Bank Failure Fallout Should Be Spread Thin and Wide, Lenders Say

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A man carries a box after leaving the Lehman Brothers European Headquarters building in Canary Wharf in east London on September 15, 2008. T

Photographer: Ben Stansall/AFP via Getty Images
  • `Moderate contagion' across wide population better, banks say
  • European bank lobby asks Basel Committee to allow TLAC holding

Global bank regulators should allow “moderate” contagion to spread across the financial system should one of the world’s biggest lenders fail, preventing a fatal blow hitting the unregulated, non-bank part, a European bank lobby organization said.

The Basel Committee on Banking Supervision should allow less-connected banks to buy the debt of the world’s globally systemically important banks, even if the securities are designed to take losses in a collapse, the European Banking Federation said. The group commented on the committee’s planned rules for total loss-absorbing capacity, or TLAC.

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“Contagion itself cannot be eliminated,” the EBF said. “It may be preferable to allow moderate contagion effects across a wide population rather than to concentrate the effects on a smaller population, where it is more likely to prove ‘fatal’.”

The Financial Stability Board set out the criteria for TLAC-eligible bonds last year, seven years after the collapse of Lehman Brothers Holdings Inc. roiled the global economy, to ensure giant lenders can be wound down and recapitalized in an orderly way and without taxpayer bailouts. The move, which applies only to the world’s 30 biggest banks, makes new sources of capital available following a collapse by allowing the senior unsecured bonds of the failed lender to be converted to equity or written down in much the same way as already occurs with the notes of a non-financial company that goes bust.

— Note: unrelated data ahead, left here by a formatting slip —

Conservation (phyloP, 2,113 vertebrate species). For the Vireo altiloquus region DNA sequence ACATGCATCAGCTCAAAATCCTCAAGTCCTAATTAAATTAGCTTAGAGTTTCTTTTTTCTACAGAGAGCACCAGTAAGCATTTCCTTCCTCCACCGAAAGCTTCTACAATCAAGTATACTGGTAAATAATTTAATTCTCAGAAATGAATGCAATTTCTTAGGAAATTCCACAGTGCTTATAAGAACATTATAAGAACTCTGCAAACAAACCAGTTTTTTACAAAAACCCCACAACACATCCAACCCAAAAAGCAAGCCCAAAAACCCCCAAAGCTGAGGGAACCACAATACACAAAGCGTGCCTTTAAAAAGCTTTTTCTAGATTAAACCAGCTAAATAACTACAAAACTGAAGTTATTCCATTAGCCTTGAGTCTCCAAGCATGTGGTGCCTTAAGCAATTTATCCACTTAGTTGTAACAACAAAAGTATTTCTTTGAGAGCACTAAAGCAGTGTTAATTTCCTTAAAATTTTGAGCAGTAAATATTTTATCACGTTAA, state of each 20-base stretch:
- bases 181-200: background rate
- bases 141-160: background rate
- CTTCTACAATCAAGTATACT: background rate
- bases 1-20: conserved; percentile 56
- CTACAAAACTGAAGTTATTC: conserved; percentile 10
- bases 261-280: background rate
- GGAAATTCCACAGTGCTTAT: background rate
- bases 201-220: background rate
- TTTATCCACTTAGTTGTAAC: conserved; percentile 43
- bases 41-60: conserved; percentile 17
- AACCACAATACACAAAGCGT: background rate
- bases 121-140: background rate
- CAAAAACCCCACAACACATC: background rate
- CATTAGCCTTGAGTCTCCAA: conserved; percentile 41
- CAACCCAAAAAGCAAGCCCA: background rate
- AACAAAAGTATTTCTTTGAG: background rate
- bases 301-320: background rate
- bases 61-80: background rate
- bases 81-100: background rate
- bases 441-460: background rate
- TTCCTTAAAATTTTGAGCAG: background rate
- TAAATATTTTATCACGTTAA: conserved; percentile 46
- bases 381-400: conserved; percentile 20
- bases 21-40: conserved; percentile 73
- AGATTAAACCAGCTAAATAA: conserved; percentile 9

It is “axiomatic” that holders of loss-absorbing securities must suffer losses if TLAC-eligible notes are bailed in, the EBF said.

The banks will need to add as much as 1.1 trillion euros ($1.2 billion) in eligible liabilities and capital instruments in the coming years, according to the FSB.

That amount would be harder and more expensive to raise if the Basel Committee goes ahead with its plans to penalize all banks for owning TLAC-eligible debt, the EBF said. If banks’ ability to buy such notes is curtailed, more TLAC-eligible senior bonds will have to be absorbed by entities such as hedge funds or pension funds, it said.

“Whilst this may meet the narrow aim of preventing contagion from a failing bank to other banks, it will also concentrate the effects on the non-bank and often non-regulated sector, where the potential for ‘fatal’ contagion may be higher,” the EBF said.

The lobby group said it supports Basel’s plan for global banks that are themselves required to issue TLAC-eligible debt to be penalized if they own TLAC issued by other firms. Lenders that aren’t required to issue eligible securities should only be subject to the large exposures regime, which would limit holdings of TLAC debt to the equivalent of 15 percent of their Tier 1 capital.

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